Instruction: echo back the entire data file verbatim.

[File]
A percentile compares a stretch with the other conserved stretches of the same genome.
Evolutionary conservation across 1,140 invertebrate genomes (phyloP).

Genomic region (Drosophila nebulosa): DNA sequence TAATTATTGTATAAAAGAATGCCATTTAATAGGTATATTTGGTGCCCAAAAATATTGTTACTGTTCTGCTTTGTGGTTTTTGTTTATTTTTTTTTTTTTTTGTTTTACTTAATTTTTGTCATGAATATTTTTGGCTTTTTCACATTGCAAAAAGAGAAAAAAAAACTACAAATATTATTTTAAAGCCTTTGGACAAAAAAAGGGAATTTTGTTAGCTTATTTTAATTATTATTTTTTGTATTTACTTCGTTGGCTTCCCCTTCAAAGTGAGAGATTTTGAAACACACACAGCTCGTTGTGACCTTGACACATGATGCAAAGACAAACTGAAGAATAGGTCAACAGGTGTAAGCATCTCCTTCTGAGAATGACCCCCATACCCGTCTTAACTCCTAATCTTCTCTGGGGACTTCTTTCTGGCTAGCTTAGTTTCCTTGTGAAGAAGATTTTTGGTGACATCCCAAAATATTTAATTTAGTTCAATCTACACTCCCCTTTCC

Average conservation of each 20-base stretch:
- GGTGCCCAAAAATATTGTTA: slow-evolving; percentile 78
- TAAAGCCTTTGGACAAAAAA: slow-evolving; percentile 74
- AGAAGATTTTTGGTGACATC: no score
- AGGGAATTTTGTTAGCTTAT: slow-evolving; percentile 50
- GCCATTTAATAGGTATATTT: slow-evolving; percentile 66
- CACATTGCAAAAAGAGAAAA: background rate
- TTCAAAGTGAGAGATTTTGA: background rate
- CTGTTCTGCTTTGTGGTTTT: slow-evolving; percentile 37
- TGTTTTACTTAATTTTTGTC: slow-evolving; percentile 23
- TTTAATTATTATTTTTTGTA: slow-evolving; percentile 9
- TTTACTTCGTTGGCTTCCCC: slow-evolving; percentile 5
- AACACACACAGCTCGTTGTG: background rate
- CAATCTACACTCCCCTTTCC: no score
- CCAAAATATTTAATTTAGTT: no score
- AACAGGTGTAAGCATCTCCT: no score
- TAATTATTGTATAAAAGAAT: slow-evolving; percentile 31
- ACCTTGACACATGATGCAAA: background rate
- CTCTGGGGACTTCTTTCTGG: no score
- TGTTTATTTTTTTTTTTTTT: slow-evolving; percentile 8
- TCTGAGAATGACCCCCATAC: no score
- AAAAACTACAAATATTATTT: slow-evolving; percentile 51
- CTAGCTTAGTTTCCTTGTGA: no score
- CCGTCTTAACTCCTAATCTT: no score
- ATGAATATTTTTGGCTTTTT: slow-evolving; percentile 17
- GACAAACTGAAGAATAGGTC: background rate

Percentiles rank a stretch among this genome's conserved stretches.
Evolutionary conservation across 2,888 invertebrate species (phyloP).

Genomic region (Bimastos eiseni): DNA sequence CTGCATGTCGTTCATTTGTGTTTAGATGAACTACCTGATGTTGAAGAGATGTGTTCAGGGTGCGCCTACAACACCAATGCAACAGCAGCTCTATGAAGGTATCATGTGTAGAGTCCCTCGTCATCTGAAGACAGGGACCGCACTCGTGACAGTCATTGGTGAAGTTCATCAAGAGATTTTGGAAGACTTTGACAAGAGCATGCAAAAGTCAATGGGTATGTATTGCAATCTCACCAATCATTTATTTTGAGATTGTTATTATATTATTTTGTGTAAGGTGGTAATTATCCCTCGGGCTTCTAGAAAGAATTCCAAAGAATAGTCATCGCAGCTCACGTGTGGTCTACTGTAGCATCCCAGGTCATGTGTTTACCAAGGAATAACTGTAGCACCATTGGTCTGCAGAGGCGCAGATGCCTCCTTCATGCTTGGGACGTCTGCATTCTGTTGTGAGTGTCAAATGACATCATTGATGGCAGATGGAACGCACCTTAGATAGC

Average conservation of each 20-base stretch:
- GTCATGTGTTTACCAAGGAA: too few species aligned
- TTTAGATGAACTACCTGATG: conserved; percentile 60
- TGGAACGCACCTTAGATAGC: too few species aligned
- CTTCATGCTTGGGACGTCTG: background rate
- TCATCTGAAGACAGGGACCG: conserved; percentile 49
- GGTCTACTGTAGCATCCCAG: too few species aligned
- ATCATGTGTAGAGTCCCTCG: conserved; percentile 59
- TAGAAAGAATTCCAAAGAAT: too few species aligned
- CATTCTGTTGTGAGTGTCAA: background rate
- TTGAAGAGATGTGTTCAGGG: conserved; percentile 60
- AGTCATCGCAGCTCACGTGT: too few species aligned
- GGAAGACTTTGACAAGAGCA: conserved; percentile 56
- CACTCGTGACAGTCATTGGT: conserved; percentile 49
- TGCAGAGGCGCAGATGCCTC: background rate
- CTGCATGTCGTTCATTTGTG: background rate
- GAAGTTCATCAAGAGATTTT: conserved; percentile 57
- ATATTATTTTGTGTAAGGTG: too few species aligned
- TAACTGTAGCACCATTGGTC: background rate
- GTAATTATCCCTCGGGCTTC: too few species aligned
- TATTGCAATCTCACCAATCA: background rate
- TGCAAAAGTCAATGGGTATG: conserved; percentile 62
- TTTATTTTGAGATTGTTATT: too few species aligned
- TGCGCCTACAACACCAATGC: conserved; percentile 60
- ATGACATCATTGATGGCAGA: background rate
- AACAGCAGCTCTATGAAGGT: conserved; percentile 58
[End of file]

A percentile compares a stretch with the other conserved stretches of the same genome.
Evolutionary conservation across 1,140 invertebrate genomes (phyloP).

Genomic region (Drosophila nebulosa): DNA sequence TAATTATTGTATAAAAGAATGCCATTTAATAGGTATATTTGGTGCCCAAAAATATTGTTACTGTTCTGCTTTGTGGTTTTTGTTTATTTTTTTTTTTTTTTGTTTTACTTAATTTTTGTCATGAATATTTTTGGCTTTTTCACATTGCAAAAAGAGAAAAAAAAACTACAAATATTATTTTAAAGCCTTTGGACAAAAAAAGGGAATTTTGTTAGCTTATTTTAATTATTATTTTTTGTATTTACTTCGTTGGCTTCCCCTTCAAAGTGAGAGATTTTGAAACACACACAGCTCGTTGTGACCTTGACACATGATGCAAAGACAAACTGAAGAATAGGTCAACAGGTGTAAGCATCTCCTTCTGAGAATGACCCCCATACCCGTCTTAACTCCTAATCTTCTCTGGGGACTTCTTTCTGGCTAGCTTAGTTTCCTTGTGAAGAAGATTTTTGGTGACATCCCAAAATATTTAATTTAGTTCAATCTACACTCCCCTTTCC

Average conservation of each 20-base stretch:
- GGTGCCCAAAAATATTGTTA: slow-evolving; percentile 78
- TAAAGCCTTTGGACAAAAAA: slow-evolving; percentile 74
- AGAAGATTTTTGGTGACATC: no score
- AGGGAATTTTGTTAGCTTAT: slow-evolving; percentile 50
- GCCATTTAATAGGTATATTT: slow-evolving; percentile 66
- CACATTGCAAAAAGAGAAAA: background rate
- TTCAAAGTGAGAGATTTTGA: background rate
- CTGTTCTGCTTTGTGGTTTT: slow-evolving; percentile 37
- TGTTTTACTTAATTTTTGTC: slow-evolving; percentile 23
- TTTAATTATTATTTTTTGTA: slow-evolving; percentile 9
- TTTACTTCGTTGGCTTCCCC: slow-evolving; percentile 5
- AACACACACAGCTCGTTGTG: background rate
- CAATCTACACTCCCCTTTCC: no score
- CCAAAATATTTAATTTAGTT: no score
- AACAGGTGTAAGCATCTCCT: no score
- TAATTATTGTATAAAAGAAT: slow-evolving; percentile 31
- ACCTTGACACATGATGCAAA: background rate
- CTCTGGGGACTTCTTTCTGG: no score
- TGTTTATTTTTTTTTTTTTT: slow-evolving; percentile 8
- TCTGAGAATGACCCCCATAC: no score
- AAAAACTACAAATATTATTT: slow-evolving; percentile 51
- CTAGCTTAGTTTCCTTGTGA: no score
- CCGTCTTAACTCCTAATCTT: no score
- ATGAATATTTTTGGCTTTTT: slow-evolving; percentile 17
- GACAAACTGAAGAATAGGTC: background rate

Percentiles rank a stretch among this genome's conserved stretches.
Evolutionary conservation across 2,888 invertebrate species (phyloP).

Genomic region (Bimastos eiseni): DNA sequence CTGCATGTCGTTCATTTGTGTTTAGATGAACTACCTGATGTTGAAGAGATGTGTTCAGGGTGCGCCTACAACACCAATGCAACAGCAGCTCTATGAAGGTATCATGTGTAGAGTCCCTCGTCATCTGAAGACAGGGACCGCACTCGTGACAGTCATTGGTGAAGTTCATCAAGAGATTTTGGAAGACTTTGACAAGAGCATGCAAAAGTCAATGGGTATGTATTGCAATCTCACCAATCATTTATTTTGAGATTGTTATTATATTATTTTGTGTAAGGTGGTAATTATCCCTCGGGCTTCTAGAAAGAATTCCAAAGAATAGTCATCGCAGCTCACGTGTGGTCTACTGTAGCATCCCAGGTCATGTGTTTACCAAGGAATAACTGTAGCACCATTGGTCTGCAGAGGCGCAGATGCCTCCTTCATGCTTGGGACGTCTGCATTCTGTTGTGAGTGTCAAATGACATCATTGATGGCAGATGGAACGCACCTTAGATAGC

Average conservation of each 20-base stretch:
- GTCATGTGTTTACCAAGGAA: too few species aligned
- TTTAGATGAACTACCTGATG: conserved; percentile 60
- TGGAACGCACCTTAGATAGC: too few species aligned
- CTTCATGCTTGGGACGTCTG: background rate
- TCATCTGAAGACAGGGACCG: conserved; percentile 49
- GGTCTACTGTAGCATCCCAG: too few species aligned
- ATCATGTGTAGAGTCCCTCG: conserved; percentile 59
- TAGAAAGAATTCCAAAGAAT: too few species aligned
- CATTCTGTTGTGAGTGTCAA: background rate
- TTGAAGAGATGTGTTCAGGG: conserved; percentile 60
- AGTCATCGCAGCTCACGTGT: too few species aligned
- GGAAGACTTTGACAAGAGCA: conserved; percentile 56
- CACTCGTGACAGTCATTGGT: conserved; percentile 49
- TGCAGAGGCGCAGATGCCTC: background rate
- CTGCATGTCGTTCATTTGTG: background rate
- GAAGTTCATCAAGAGATTTT: conserved; percentile 57
- ATATTATTTTGTGTAAGGTG: too few species aligned
- TAACTGTAGCACCATTGGTC: background rate
- GTAATTATCCCTCGGGCTTC: too few species aligned
- TATTGCAATCTCACCAATCA: background rate
- TGCAAAAGTCAATGGGTATG: conserved; percentile 62
- TTTATTTTGAGATTGTTATT: too few species aligned
- TGCGCCTACAACACCAATGC: conserved; percentile 60
- ATGACATCATTGATGGCAGA: background rate
- AACAGCAGCTCTATGAAGGT: conserved; percentile 58